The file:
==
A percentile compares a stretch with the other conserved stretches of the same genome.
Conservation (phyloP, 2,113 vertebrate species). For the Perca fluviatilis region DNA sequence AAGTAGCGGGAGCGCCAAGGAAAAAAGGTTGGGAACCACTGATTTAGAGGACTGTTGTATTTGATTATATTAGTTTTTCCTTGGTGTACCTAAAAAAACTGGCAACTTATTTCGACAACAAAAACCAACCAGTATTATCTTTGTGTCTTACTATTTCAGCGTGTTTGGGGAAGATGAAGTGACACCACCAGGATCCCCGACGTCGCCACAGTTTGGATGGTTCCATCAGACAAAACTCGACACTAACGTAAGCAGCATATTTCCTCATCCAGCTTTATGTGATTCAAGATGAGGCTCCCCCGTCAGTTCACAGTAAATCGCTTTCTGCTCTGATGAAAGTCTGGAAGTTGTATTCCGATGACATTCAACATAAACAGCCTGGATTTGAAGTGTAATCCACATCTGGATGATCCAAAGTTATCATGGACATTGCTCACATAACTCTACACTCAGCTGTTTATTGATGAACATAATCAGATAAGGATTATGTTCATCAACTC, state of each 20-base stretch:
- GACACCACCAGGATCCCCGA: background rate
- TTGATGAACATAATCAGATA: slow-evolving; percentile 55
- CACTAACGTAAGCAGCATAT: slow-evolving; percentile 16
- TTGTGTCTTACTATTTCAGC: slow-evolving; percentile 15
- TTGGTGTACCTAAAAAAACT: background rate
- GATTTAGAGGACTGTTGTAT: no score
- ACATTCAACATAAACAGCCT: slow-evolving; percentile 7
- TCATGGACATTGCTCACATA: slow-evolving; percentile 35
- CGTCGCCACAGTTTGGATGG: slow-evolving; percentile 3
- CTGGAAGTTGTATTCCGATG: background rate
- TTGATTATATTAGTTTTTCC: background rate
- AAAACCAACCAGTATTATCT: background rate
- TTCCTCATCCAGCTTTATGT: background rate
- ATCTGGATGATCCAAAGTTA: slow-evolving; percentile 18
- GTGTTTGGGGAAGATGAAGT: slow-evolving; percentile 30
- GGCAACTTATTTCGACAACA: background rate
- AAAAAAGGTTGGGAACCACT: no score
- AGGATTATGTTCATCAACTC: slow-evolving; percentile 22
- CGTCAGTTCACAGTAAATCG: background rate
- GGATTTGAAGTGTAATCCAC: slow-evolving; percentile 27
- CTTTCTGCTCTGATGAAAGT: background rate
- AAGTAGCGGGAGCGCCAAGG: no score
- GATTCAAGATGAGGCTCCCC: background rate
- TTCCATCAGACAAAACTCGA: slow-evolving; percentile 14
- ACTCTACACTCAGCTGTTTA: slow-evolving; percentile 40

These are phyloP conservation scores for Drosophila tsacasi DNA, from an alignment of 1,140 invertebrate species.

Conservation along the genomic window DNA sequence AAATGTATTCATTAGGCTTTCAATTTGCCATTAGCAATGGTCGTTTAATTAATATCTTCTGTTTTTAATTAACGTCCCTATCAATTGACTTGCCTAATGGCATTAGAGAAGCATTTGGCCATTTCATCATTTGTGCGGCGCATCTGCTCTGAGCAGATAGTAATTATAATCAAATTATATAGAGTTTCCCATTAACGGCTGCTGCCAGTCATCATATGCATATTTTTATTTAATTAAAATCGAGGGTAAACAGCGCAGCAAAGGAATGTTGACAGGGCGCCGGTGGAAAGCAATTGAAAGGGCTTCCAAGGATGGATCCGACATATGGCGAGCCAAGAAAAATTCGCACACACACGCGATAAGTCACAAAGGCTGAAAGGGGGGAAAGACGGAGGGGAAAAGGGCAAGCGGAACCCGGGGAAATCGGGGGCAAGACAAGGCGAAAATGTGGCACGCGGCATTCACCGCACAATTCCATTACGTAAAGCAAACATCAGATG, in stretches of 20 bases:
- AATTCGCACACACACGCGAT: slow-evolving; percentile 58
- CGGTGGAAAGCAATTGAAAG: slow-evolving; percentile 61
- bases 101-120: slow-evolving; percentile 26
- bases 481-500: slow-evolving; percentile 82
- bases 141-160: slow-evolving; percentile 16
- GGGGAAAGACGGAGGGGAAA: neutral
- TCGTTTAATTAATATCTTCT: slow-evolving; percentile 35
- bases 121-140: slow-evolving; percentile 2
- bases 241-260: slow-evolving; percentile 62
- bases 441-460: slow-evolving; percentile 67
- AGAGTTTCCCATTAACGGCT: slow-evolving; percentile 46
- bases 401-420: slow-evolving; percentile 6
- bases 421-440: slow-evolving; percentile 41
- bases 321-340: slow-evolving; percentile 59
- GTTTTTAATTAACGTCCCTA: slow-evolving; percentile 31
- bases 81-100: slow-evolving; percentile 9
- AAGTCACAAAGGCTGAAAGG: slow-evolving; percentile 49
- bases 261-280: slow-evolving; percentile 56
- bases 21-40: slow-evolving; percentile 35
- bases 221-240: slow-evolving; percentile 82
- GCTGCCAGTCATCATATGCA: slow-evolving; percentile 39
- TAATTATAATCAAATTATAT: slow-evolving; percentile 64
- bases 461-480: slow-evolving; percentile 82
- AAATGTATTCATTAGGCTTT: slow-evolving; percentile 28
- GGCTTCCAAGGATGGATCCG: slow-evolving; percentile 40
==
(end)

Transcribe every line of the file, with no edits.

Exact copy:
A percentile compares a stretch with the other conserved stretches of the same genome.
Conservation (phyloP, 2,113 vertebrate species). For the Perca fluviatilis region DNA sequence AAGTAGCGGGAGCGCCAAGGAAAAAAGGTTGGGAACCACTGATTTAGAGGACTGTTGTATTTGATTATATTAGTTTTTCCTTGGTGTACCTAAAAAAACTGGCAACTTATTTCGACAACAAAAACCAACCAGTATTATCTTTGTGTCTTACTATTTCAGCGTGTTTGGGGAAGATGAAGTGACACCACCAGGATCCCCGACGTCGCCACAGTTTGGATGGTTCCATCAGACAAAACTCGACACTAACGTAAGCAGCATATTTCCTCATCCAGCTTTATGTGATTCAAGATGAGGCTCCCCCGTCAGTTCACAGTAAATCGCTTTCTGCTCTGATGAAAGTCTGGAAGTTGTATTCCGATGACATTCAACATAAACAGCCTGGATTTGAAGTGTAATCCACATCTGGATGATCCAAAGTTATCATGGACATTGCTCACATAACTCTACACTCAGCTGTTTATTGATGAACATAATCAGATAAGGATTATGTTCATCAACTC, state of each 20-base stretch:
- GACACCACCAGGATCCCCGA: background rate
- TTGATGAACATAATCAGATA: slow-evolving; percentile 55
- CACTAACGTAAGCAGCATAT: slow-evolving; percentile 16
- TTGTGTCTTACTATTTCAGC: slow-evolving; percentile 15
- TTGGTGTACCTAAAAAAACT: background rate
- GATTTAGAGGACTGTTGTAT: no score
- ACATTCAACATAAACAGCCT: slow-evolving; percentile 7
- TCATGGACATTGCTCACATA: slow-evolving; percentile 35
- CGTCGCCACAGTTTGGATGG: slow-evolving; percentile 3
- CTGGAAGTTGTATTCCGATG: background rate
- TTGATTATATTAGTTTTTCC: background rate
- AAAACCAACCAGTATTATCT: background rate
- TTCCTCATCCAGCTTTATGT: background rate
- ATCTGGATGATCCAAAGTTA: slow-evolving; percentile 18
- GTGTTTGGGGAAGATGAAGT: slow-evolving; percentile 30
- GGCAACTTATTTCGACAACA: background rate
- AAAAAAGGTTGGGAACCACT: no score
- AGGATTATGTTCATCAACTC: slow-evolving; percentile 22
- CGTCAGTTCACAGTAAATCG: background rate
- GGATTTGAAGTGTAATCCAC: slow-evolving; percentile 27
- CTTTCTGCTCTGATGAAAGT: background rate
- AAGTAGCGGGAGCGCCAAGG: no score
- GATTCAAGATGAGGCTCCCC: background rate
- TTCCATCAGACAAAACTCGA: slow-evolving; percentile 14
- ACTCTACACTCAGCTGTTTA: slow-evolving; percentile 40

These are phyloP conservation scores for Drosophila tsacasi DNA, from an alignment of 1,140 invertebrate species.

Conservation along the genomic window DNA sequence AAATGTATTCATTAGGCTTTCAATTTGCCATTAGCAATGGTCGTTTAATTAATATCTTCTGTTTTTAATTAACGTCCCTATCAATTGACTTGCCTAATGGCATTAGAGAAGCATTTGGCCATTTCATCATTTGTGCGGCGCATCTGCTCTGAGCAGATAGTAATTATAATCAAATTATATAGAGTTTCCCATTAACGGCTGCTGCCAGTCATCATATGCATATTTTTATTTAATTAAAATCGAGGGTAAACAGCGCAGCAAAGGAATGTTGACAGGGCGCCGGTGGAAAGCAATTGAAAGGGCTTCCAAGGATGGATCCGACATATGGCGAGCCAAGAAAAATTCGCACACACACGCGATAAGTCACAAAGGCTGAAAGGGGGGAAAGACGGAGGGGAAAAGGGCAAGCGGAACCCGGGGAAATCGGGGGCAAGACAAGGCGAAAATGTGGCACGCGGCATTCACCGCACAATTCCATTACGTAAAGCAAACATCAGATG, in stretches of 20 bases:
- AATTCGCACACACACGCGAT: slow-evolving; percentile 58
- CGGTGGAAAGCAATTGAAAG: slow-evolving; percentile 61
- bases 101-120: slow-evolving; percentile 26
- bases 481-500: slow-evolving; percentile 82
- bases 141-160: slow-evolving; percentile 16
- GGGGAAAGACGGAGGGGAAA: neutral
- TCGTTTAATTAATATCTTCT: slow-evolving; percentile 35
- bases 121-140: slow-evolving; percentile 2
- bases 241-260: slow-evolving; percentile 62
- bases 441-460: slow-evolving; percentile 67
- AGAGTTTCCCATTAACGGCT: slow-evolving; percentile 46
- bases 401-420: slow-evolving; percentile 6
- bases 421-440: slow-evolving; percentile 41
- bases 321-340: slow-evolving; percentile 59
- GTTTTTAATTAACGTCCCTA: slow-evolving; percentile 31
- bases 81-100: slow-evolving; percentile 9
- AAGTCACAAAGGCTGAAAGG: slow-evolving; percentile 49
- bases 261-280: slow-evolving; percentile 56
- bases 21-40: slow-evolving; percentile 35
- bases 221-240: slow-evolving; percentile 82
- GCTGCCAGTCATCATATGCA: slow-evolving; percentile 39
- TAATTATAATCAAATTATAT: slow-evolving; percentile 64
- bases 461-480: slow-evolving; percentile 82
- AAATGTATTCATTAGGCTTT: slow-evolving; percentile 28
- GGCTTCCAAGGATGGATCCG: slow-evolving; percentile 40